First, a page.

In order to actually get your building built, you’ll first need to go your local department that handles business licenses. There, you’ll request an application and all other information for starting a business. You’ll also need the following tax requirements:

  • Federal tax identification number
  • Sales tax license
  • Income tax withholding
  • Unemployment insurance tax

Every area has its own rules, so it’s crucial to understand all the information you receive.

Create a Business Plan

We all know that throwing money at problems doesn’t make them any better. Treat your car wash the same way — draw out a detailed business plan. It should include the following sections:

  1. Introduction
  2. Marketing Analysis
  3. Company Description
  4. Organization/Management
  5. Marketing Strategies
  6. Product or Service
  7. Funding Request
  8. Financial Information

To read more about how to write a business plan, check out the SBA Business Plan Guide.

Find a Way to Finance

There are three ways to finance your new car wash: you can do bank financing, take out a Small Business Association (SBA) loan or use private investors. In order to secure this financing, you need to have money of your own saved up. Investors will agree to your car wash proposal if you show them how it can become a great business.

To start up a car wash, you’ll need between $100,000 and $400,000.

Buy Equipment

Depending on the type of car wash you have, your equipment needs will vary. Here’s some equipment that most car washes have:

  • washing system (a pressure washer, compressors, pumps and conveyor)
  • chemicals (cleaning solutions, wax, protectants and presoaks)
  • water system (water heaters, boilers)
  • vacuums
  • towels

Market Your Car Wash and Start Hiring

Once your car wash is built and ready for use, it’s time to market your business any way you can. Here’s a few ways to get started:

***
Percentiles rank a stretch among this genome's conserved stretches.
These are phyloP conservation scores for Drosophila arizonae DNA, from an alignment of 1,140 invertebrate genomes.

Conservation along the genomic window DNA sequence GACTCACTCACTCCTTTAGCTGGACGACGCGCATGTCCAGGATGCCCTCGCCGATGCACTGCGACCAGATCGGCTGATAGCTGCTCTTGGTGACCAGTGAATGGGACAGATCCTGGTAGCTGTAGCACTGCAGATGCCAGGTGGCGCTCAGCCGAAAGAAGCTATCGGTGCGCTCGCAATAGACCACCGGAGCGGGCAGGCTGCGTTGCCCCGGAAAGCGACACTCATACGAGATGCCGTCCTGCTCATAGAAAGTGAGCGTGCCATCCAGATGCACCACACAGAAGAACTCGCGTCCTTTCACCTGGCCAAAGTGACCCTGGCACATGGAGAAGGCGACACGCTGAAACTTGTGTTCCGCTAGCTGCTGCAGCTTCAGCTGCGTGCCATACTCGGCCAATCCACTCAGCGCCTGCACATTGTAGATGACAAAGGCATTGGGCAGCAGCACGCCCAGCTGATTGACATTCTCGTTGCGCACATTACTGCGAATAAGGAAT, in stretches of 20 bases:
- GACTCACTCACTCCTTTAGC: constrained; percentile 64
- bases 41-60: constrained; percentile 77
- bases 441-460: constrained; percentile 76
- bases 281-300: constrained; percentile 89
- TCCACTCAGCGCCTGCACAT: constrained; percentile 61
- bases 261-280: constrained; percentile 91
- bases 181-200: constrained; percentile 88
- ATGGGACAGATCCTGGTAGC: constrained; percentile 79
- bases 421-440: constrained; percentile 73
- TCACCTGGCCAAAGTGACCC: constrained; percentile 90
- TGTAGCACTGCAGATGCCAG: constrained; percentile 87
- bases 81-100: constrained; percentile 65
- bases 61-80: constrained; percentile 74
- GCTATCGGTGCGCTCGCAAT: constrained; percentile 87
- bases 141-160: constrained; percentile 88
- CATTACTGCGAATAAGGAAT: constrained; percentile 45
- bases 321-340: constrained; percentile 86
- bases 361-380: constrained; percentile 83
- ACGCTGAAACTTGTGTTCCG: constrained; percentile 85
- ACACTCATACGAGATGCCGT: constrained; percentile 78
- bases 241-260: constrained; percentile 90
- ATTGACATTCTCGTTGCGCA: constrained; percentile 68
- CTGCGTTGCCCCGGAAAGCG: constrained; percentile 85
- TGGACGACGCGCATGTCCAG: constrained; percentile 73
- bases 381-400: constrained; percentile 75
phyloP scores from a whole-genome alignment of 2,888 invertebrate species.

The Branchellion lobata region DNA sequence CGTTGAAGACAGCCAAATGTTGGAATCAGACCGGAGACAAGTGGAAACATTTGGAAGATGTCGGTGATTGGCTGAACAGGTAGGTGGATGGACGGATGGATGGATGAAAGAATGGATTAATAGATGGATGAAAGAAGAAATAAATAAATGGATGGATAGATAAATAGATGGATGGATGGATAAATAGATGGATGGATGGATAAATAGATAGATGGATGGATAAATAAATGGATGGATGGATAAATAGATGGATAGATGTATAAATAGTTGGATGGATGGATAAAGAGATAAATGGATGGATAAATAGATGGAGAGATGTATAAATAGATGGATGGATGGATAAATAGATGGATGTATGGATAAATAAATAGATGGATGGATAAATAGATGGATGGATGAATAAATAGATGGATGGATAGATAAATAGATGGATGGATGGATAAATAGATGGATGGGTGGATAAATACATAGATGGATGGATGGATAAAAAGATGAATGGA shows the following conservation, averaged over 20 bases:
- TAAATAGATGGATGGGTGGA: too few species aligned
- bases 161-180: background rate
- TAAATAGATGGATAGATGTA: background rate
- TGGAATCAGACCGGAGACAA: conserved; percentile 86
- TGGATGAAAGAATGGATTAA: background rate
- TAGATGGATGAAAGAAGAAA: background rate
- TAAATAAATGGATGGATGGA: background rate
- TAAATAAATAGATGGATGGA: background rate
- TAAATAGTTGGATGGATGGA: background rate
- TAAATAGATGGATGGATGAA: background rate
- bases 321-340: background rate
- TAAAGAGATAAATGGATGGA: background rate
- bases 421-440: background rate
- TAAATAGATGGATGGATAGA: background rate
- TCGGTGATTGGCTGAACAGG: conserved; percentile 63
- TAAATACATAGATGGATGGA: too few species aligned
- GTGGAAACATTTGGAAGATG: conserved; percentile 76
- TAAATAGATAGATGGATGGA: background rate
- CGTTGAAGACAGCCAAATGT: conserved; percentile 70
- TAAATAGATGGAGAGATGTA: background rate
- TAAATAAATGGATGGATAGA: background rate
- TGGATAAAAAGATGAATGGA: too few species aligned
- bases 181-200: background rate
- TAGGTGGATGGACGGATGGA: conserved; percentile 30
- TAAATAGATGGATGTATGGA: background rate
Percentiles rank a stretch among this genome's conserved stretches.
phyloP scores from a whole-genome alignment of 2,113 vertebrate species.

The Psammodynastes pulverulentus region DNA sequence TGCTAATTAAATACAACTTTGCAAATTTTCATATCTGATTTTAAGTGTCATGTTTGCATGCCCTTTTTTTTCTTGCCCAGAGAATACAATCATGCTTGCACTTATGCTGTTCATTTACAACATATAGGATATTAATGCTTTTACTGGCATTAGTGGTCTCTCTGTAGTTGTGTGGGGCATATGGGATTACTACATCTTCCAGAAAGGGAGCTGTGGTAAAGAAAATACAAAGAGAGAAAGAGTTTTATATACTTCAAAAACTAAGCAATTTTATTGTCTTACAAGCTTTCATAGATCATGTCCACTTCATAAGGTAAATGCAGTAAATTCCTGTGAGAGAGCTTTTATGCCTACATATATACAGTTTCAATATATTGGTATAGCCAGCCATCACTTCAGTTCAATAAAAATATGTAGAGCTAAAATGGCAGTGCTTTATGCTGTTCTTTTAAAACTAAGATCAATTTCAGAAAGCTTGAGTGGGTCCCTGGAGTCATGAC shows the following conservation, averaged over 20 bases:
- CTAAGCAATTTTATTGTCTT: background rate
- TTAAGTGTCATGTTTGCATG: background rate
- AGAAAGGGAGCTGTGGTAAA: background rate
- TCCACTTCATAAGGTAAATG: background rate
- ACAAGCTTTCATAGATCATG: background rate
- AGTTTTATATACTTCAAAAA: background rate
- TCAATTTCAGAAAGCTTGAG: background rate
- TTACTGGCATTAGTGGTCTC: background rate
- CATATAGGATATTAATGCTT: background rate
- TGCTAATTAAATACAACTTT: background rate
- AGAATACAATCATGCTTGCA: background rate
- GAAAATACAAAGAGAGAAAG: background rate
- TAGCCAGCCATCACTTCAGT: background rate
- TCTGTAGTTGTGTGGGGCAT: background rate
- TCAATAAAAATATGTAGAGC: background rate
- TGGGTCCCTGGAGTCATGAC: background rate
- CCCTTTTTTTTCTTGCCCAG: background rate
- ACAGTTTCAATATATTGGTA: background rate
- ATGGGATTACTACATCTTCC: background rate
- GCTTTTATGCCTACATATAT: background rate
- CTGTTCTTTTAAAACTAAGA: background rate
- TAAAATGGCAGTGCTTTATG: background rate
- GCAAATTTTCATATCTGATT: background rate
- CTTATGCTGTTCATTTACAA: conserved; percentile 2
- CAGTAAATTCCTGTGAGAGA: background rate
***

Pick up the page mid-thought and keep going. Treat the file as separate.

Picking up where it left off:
• Make a website and keep it updated.
  • Establish a social media presence on Facebook and Twitter.
  • Create flyers and post them around town.
  • Make sure your car wash has a big, clear, eye-catching sign.

You might  think you’re Superman, but you can’t run this business alone. Start hiring employees that are skilled, on-time and great communicators.

Evaluate and Reinvest

The trick to staying successful and keeping your business churning is to observe what’s working and what’s not. Remember that most businesses will make the vast majority of their revenue from a small number of services. Configure your wash to feed business to those services, and then add smaller offerings to them to collect extra revenue.

Look at the statistics of your business and find places to save money. Perhaps you can change to a more affordable brand of microfiber towels and save $100 per month in material costs, or reinvest time during slow hours into training new staff.

Those little things add up, and pretty soon you’ll be moving the cars through like a pro.

From here on out, it’s a matter of keeping your car wash running. Never get too comfortable — you can always add a new feature or service to keep customers coming back. But be sure to have fun and enjoy your new business!